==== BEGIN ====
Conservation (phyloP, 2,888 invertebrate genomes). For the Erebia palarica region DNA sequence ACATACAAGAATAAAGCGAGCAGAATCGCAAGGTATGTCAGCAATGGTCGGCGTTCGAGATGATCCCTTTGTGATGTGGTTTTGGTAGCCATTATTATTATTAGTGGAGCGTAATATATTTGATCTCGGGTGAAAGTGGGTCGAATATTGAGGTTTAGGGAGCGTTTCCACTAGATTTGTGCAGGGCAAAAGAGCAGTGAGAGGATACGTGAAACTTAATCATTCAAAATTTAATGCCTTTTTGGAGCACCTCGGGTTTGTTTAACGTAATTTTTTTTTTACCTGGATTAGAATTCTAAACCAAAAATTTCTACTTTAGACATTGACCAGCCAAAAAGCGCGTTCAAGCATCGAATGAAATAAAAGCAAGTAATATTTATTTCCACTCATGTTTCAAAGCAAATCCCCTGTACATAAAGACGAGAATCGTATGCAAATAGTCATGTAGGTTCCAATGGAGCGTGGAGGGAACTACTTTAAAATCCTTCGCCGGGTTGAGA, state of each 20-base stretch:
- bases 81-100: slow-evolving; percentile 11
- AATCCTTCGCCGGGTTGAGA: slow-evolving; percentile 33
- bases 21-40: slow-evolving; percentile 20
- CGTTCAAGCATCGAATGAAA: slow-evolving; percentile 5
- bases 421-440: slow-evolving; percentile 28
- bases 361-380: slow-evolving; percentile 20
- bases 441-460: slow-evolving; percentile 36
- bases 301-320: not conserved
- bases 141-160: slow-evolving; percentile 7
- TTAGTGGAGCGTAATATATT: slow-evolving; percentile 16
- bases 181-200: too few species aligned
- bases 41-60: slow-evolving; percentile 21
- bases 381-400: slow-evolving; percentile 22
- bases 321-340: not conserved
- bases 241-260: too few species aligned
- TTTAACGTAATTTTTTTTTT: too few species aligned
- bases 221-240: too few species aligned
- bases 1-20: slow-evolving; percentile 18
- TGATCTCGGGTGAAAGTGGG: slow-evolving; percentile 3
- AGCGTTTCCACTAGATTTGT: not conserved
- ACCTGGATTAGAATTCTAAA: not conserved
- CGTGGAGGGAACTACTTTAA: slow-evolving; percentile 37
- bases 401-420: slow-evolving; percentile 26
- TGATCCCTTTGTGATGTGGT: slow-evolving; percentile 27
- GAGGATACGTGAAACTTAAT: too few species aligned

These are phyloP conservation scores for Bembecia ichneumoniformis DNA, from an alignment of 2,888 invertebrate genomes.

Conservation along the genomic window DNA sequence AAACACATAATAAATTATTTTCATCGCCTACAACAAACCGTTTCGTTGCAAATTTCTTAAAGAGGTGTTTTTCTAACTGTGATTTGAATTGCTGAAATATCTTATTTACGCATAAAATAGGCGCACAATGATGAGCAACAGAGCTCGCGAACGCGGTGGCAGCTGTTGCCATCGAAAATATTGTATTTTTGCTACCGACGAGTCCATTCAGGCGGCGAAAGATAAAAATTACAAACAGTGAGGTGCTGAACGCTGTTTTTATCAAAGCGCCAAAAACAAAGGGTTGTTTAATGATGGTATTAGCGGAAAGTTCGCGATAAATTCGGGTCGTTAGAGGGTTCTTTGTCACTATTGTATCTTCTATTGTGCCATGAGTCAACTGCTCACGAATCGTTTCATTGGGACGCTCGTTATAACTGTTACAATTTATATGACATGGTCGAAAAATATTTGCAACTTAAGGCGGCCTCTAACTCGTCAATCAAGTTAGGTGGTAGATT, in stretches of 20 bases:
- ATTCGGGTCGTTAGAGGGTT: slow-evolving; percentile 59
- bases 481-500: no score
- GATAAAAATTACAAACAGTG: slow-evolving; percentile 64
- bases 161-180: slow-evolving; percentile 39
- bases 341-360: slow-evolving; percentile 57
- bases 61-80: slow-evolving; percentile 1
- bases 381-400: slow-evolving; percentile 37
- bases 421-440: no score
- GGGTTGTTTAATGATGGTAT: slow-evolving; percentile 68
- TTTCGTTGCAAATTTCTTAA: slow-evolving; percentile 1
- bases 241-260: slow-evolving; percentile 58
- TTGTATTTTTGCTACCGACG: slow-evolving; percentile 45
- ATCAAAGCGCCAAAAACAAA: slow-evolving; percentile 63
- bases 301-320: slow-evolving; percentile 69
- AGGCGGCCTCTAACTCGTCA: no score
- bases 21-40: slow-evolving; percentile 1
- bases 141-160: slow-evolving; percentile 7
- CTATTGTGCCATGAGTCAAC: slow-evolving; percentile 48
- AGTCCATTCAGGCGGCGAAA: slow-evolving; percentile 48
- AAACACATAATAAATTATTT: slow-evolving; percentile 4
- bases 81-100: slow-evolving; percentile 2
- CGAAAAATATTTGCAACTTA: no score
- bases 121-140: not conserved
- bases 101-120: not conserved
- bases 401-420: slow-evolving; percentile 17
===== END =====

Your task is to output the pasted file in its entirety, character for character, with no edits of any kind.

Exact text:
Conservation (phyloP, 2,888 invertebrate genomes). For the Erebia palarica region DNA sequence ACATACAAGAATAAAGCGAGCAGAATCGCAAGGTATGTCAGCAATGGTCGGCGTTCGAGATGATCCCTTTGTGATGTGGTTTTGGTAGCCATTATTATTATTAGTGGAGCGTAATATATTTGATCTCGGGTGAAAGTGGGTCGAATATTGAGGTTTAGGGAGCGTTTCCACTAGATTTGTGCAGGGCAAAAGAGCAGTGAGAGGATACGTGAAACTTAATCATTCAAAATTTAATGCCTTTTTGGAGCACCTCGGGTTTGTTTAACGTAATTTTTTTTTTACCTGGATTAGAATTCTAAACCAAAAATTTCTACTTTAGACATTGACCAGCCAAAAAGCGCGTTCAAGCATCGAATGAAATAAAAGCAAGTAATATTTATTTCCACTCATGTTTCAAAGCAAATCCCCTGTACATAAAGACGAGAATCGTATGCAAATAGTCATGTAGGTTCCAATGGAGCGTGGAGGGAACTACTTTAAAATCCTTCGCCGGGTTGAGA, state of each 20-base stretch:
- bases 81-100: slow-evolving; percentile 11
- AATCCTTCGCCGGGTTGAGA: slow-evolving; percentile 33
- bases 21-40: slow-evolving; percentile 20
- CGTTCAAGCATCGAATGAAA: slow-evolving; percentile 5
- bases 421-440: slow-evolving; percentile 28
- bases 361-380: slow-evolving; percentile 20
- bases 441-460: slow-evolving; percentile 36
- bases 301-320: not conserved
- bases 141-160: slow-evolving; percentile 7
- TTAGTGGAGCGTAATATATT: slow-evolving; percentile 16
- bases 181-200: too few species aligned
- bases 41-60: slow-evolving; percentile 21
- bases 381-400: slow-evolving; percentile 22
- bases 321-340: not conserved
- bases 241-260: too few species aligned
- TTTAACGTAATTTTTTTTTT: too few species aligned
- bases 221-240: too few species aligned
- bases 1-20: slow-evolving; percentile 18
- TGATCTCGGGTGAAAGTGGG: slow-evolving; percentile 3
- AGCGTTTCCACTAGATTTGT: not conserved
- ACCTGGATTAGAATTCTAAA: not conserved
- CGTGGAGGGAACTACTTTAA: slow-evolving; percentile 37
- bases 401-420: slow-evolving; percentile 26
- TGATCCCTTTGTGATGTGGT: slow-evolving; percentile 27
- GAGGATACGTGAAACTTAAT: too few species aligned

These are phyloP conservation scores for Bembecia ichneumoniformis DNA, from an alignment of 2,888 invertebrate genomes.

Conservation along the genomic window DNA sequence AAACACATAATAAATTATTTTCATCGCCTACAACAAACCGTTTCGTTGCAAATTTCTTAAAGAGGTGTTTTTCTAACTGTGATTTGAATTGCTGAAATATCTTATTTACGCATAAAATAGGCGCACAATGATGAGCAACAGAGCTCGCGAACGCGGTGGCAGCTGTTGCCATCGAAAATATTGTATTTTTGCTACCGACGAGTCCATTCAGGCGGCGAAAGATAAAAATTACAAACAGTGAGGTGCTGAACGCTGTTTTTATCAAAGCGCCAAAAACAAAGGGTTGTTTAATGATGGTATTAGCGGAAAGTTCGCGATAAATTCGGGTCGTTAGAGGGTTCTTTGTCACTATTGTATCTTCTATTGTGCCATGAGTCAACTGCTCACGAATCGTTTCATTGGGACGCTCGTTATAACTGTTACAATTTATATGACATGGTCGAAAAATATTTGCAACTTAAGGCGGCCTCTAACTCGTCAATCAAGTTAGGTGGTAGATT, in stretches of 20 bases:
- ATTCGGGTCGTTAGAGGGTT: slow-evolving; percentile 59
- bases 481-500: no score
- GATAAAAATTACAAACAGTG: slow-evolving; percentile 64
- bases 161-180: slow-evolving; percentile 39
- bases 341-360: slow-evolving; percentile 57
- bases 61-80: slow-evolving; percentile 1
- bases 381-400: slow-evolving; percentile 37
- bases 421-440: no score
- GGGTTGTTTAATGATGGTAT: slow-evolving; percentile 68
- TTTCGTTGCAAATTTCTTAA: slow-evolving; percentile 1
- bases 241-260: slow-evolving; percentile 58
- TTGTATTTTTGCTACCGACG: slow-evolving; percentile 45
- ATCAAAGCGCCAAAAACAAA: slow-evolving; percentile 63
- bases 301-320: slow-evolving; percentile 69
- AGGCGGCCTCTAACTCGTCA: no score
- bases 21-40: slow-evolving; percentile 1
- bases 141-160: slow-evolving; percentile 7
- CTATTGTGCCATGAGTCAAC: slow-evolving; percentile 48
- AGTCCATTCAGGCGGCGAAA: slow-evolving; percentile 48
- AAACACATAATAAATTATTT: slow-evolving; percentile 4
- bases 81-100: slow-evolving; percentile 2
- CGAAAAATATTTGCAACTTA: no score
- bases 121-140: not conserved
- bases 101-120: not conserved
- bases 401-420: slow-evolving; percentile 17